I just had to post this.
We have a step forward in access.
This evening I was on a Greater Anglia train out of Liverpool Street when it began to run slow. We didn’t actually do the dreaded grinding to a halt thing, but just inched forward for a while.
Even more amazingly, there was an announcement, and as regular travellers will know, that feeling of being stuck in the middle of nowhere not knowing what is going on is all too familiar.
Let’s ratchet up the amazement factor a notch as I understand the announcement quite clearly. “Ladies and gentlemen, we apologise for the delay. This is due to a slow train ahead.”
Then I did a double-take. The little dot matrix carriage screen which has a scrolling display of all the stops, and which is timed to display the text of the standard We are now approaching X announcements as they are played, was displaying the same ad-hoc announcement.
At this point the amazement is so great I nearly faint.
I’ve been banging on about this for years. The technology is there. Companies have a duty under the Equality Act 2010 to provide the same service to their disabled customers. So why hasn’t it happened before? I’ve pointed out time and again that backing up announcements by text doesn’t just make them accessible to deaf people, it means everyone understands even when the PA system is distorted (which, let’s face it, is 99.9% of the time), and it helps those who may not have English as their first language. Everyone wins.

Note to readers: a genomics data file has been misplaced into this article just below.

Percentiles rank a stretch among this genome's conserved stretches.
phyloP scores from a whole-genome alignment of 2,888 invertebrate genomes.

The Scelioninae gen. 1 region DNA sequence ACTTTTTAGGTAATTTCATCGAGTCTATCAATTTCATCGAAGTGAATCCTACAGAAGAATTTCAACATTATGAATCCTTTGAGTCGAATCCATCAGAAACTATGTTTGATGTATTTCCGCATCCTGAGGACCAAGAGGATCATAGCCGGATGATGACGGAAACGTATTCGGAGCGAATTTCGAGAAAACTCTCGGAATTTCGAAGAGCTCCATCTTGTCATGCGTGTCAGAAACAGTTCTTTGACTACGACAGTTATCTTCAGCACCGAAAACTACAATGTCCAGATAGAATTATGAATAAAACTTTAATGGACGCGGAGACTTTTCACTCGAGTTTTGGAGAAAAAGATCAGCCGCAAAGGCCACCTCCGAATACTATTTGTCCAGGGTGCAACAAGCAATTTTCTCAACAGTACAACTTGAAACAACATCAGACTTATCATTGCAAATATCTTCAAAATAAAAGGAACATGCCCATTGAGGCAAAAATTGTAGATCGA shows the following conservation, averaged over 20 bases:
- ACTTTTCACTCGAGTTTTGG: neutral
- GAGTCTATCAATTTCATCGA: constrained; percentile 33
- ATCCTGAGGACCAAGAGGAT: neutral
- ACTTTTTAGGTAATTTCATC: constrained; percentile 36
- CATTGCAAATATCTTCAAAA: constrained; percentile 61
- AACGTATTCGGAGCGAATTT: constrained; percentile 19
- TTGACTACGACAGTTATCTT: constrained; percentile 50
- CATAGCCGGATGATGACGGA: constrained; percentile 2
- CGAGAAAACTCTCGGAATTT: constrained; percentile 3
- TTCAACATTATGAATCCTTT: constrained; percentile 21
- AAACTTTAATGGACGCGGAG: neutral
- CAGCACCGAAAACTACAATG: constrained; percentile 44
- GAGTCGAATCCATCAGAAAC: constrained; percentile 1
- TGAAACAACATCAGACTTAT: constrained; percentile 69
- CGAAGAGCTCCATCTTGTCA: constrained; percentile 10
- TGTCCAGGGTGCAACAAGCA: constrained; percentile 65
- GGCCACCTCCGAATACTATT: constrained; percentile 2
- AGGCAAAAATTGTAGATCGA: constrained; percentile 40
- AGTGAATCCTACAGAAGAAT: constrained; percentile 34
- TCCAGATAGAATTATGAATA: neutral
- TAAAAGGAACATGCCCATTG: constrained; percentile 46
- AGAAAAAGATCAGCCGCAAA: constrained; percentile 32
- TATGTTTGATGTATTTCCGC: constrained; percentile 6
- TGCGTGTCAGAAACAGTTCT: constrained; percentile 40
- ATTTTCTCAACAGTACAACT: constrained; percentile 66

And during delays and in case of emergency, it’s a vital asset. There are, after all, a number of situations for which the text can be prepared in advance to a certain extent: we are delayed because . . . /there has been a fatality on the line . . . /the train will now arrive at . . .in x minutes/1 hour/only when everyone has lost the will to live requiring only limited changes at the point of use when required.
You may, of course, have the more esoteric incidents when delayed because of sheep on the line, as happened to me once on the very picturesque Barnstaple-Exeter route, but you can still convey the delay and its anticipated length, even if not always the precise cause.
I hope we’re seeing the start of something here. I couldn’t believe my eyes. I wish I’d thought to take a photo with my mobile . . . I was just too flabbergasted. If I see it again, I will!